In terms of categories, Google sees the highest number of sources being used when shopping for babycare and household products. Household items in Malaysia had the highest number of all, consulting as many as 8.7 sources. That may seem surprising for a low involvement category, but it shows the relative importance of core product purchases like diapers and detergents, versus more personal and extravagant items like skin and hair care cosmetics.  Women in Singapore tend to look up skincare and cosmetics and babycare brands the most.

Google believes that if brands change their marketing model to include ZMOT, they’ll reach millions of shoppers who are making decisions before they enter the store.

Brands also assume that ZMOT is not happening in Asia and as such don’t set out a budget for it, Singh adds. He’s been urging brands to plan for mobile. About 40 per cent of consumers in Asian markets say they use a smartphone to shop and more than 50 per cent of all Asia-Pacific consumer product goods searches are now on mobile.

Johnson & Johnson is one company that’s been focusing its digital spend on ZMOT. The company launched BabyCenter, a parenting website to woo consumers.  “Search is an active mindset,” says Rowena Millward, Regional Managing Partner, Asia-Pacific, forJohnson & Johnson. “The shopper has a question and she wants the best answer to that question.That’s why search is the gateway to ZMOT. It’s the point where shoppers and consumers are reallyconsidering brands — where they’ll actually decide if you’re in their consideration set.”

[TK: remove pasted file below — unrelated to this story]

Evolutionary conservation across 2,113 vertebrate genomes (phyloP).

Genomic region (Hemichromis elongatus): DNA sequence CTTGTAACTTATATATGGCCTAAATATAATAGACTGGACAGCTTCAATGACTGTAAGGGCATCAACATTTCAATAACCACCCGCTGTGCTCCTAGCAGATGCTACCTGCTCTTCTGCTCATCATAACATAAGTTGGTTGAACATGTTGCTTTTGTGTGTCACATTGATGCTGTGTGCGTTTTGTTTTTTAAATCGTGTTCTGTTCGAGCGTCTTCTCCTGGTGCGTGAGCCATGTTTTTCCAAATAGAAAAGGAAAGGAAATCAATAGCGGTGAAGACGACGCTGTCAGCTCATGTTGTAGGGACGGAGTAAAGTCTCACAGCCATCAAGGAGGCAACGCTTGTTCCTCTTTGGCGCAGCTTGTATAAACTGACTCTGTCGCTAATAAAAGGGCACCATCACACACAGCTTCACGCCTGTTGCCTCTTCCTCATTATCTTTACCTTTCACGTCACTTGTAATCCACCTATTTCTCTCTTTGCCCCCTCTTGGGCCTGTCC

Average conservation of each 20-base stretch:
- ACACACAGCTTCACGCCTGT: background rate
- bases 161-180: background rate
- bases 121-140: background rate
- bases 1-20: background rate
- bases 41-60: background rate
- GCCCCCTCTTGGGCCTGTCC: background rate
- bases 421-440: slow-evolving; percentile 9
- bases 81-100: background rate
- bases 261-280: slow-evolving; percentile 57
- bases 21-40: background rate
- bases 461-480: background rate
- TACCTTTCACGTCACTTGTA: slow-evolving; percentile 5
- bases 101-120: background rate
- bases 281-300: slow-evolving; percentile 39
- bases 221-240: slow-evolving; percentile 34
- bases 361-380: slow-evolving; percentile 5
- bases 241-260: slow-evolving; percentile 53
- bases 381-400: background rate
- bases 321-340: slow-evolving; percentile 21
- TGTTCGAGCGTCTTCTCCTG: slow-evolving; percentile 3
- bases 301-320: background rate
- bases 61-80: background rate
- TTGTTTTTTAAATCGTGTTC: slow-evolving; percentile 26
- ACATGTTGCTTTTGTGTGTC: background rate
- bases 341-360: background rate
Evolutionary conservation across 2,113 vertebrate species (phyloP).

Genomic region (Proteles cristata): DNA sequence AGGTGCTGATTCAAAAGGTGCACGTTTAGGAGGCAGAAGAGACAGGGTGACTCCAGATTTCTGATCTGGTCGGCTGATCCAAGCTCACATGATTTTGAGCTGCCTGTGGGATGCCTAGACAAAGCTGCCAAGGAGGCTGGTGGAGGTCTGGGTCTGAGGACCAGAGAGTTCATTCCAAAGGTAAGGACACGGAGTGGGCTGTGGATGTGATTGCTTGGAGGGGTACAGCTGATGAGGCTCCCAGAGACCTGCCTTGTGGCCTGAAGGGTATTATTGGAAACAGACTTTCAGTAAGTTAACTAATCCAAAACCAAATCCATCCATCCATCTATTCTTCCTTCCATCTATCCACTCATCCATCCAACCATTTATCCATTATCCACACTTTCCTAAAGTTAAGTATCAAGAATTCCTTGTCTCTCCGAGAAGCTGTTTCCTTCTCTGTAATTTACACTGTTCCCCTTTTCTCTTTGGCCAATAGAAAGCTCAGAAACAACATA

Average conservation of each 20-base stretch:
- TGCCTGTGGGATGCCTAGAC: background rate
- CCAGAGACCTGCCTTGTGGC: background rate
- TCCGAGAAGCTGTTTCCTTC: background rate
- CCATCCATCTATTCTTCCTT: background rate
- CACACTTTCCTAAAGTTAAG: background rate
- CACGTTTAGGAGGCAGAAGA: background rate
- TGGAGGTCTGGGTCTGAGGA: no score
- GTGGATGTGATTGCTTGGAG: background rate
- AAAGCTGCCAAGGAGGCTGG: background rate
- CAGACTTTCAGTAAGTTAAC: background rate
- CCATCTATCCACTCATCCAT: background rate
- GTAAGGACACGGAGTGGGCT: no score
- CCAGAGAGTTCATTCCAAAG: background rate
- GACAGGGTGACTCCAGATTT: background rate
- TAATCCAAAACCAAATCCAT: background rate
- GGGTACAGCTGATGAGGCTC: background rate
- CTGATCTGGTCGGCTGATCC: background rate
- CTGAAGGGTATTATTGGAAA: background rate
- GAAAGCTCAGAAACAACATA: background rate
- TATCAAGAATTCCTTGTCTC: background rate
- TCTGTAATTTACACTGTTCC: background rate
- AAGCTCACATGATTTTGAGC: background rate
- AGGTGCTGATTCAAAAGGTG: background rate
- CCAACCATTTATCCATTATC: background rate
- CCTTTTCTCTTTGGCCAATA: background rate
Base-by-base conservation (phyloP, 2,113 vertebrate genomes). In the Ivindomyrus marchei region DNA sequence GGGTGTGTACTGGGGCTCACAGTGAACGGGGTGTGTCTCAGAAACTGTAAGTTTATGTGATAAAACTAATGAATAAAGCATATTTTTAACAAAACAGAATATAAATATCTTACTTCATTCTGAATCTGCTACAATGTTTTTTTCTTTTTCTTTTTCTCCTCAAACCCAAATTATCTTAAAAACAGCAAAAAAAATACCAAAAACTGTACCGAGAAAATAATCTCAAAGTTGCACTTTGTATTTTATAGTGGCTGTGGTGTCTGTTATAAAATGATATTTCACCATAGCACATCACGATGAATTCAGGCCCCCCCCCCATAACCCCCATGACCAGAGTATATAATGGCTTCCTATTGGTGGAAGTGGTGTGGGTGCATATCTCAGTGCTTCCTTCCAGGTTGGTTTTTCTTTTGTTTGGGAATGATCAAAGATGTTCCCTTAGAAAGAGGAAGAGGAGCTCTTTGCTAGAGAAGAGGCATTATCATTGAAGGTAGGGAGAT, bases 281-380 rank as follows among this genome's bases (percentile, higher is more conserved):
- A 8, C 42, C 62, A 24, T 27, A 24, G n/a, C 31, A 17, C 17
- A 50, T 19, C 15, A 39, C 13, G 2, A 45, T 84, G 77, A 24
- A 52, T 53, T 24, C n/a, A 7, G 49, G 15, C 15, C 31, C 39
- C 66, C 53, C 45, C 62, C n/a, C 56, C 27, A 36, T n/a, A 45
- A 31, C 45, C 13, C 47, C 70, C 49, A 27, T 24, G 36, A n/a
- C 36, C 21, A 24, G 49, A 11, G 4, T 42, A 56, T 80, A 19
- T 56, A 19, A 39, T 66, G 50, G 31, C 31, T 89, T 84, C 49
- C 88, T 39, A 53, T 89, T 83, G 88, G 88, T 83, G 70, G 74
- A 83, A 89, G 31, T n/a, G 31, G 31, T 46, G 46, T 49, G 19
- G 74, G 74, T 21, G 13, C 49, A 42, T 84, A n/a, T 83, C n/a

ZMOT happens in all product categories in all markets. Online consumers have shifted over 50 per cent of their media time to digital, but advertising continues to lag with only 20 per cent of spending online.

ZMOT also has many motivations that vary across markets. In Korea people look for price-related information like coupons and discounts. In Thailand, beauty shoppers are less confident and therefore seek endorsement. 

According to Toby Desforges, founder and managing partner of marketing consultancy Engage, ZMOT provides a true measure of engagement. “It gives a degree of insight into who’s really engaging with your brand,” he said. It starts to blur the line between consumer marketing and shopper marketing. “It’s the first measurable point where we see someone converting to a consumer.”

Desforges has been encouraging brands to make a dramatic change in the way they market. Companies for their part are slow on the uptake. Media budgets are fragmented and brand managers tend to be more interested in protecting their turf than looking at the commercial benefits.

He recommends brands do three things to capture ZMOT: move from mass marketing to micro marketing; create targeted messaging; and stop thinking about brand imagery and experience and instead concentrate on brand purchase.

The study talked to over 8,000 female shoppers across eight different Asian markets: China, India, Indonesia, Korea, Malaysia, the Philippines, Singapore and Thailand. The surveys were specially designed to show exactly which sources influenced buying decisions in six categories of consumer packaged goods.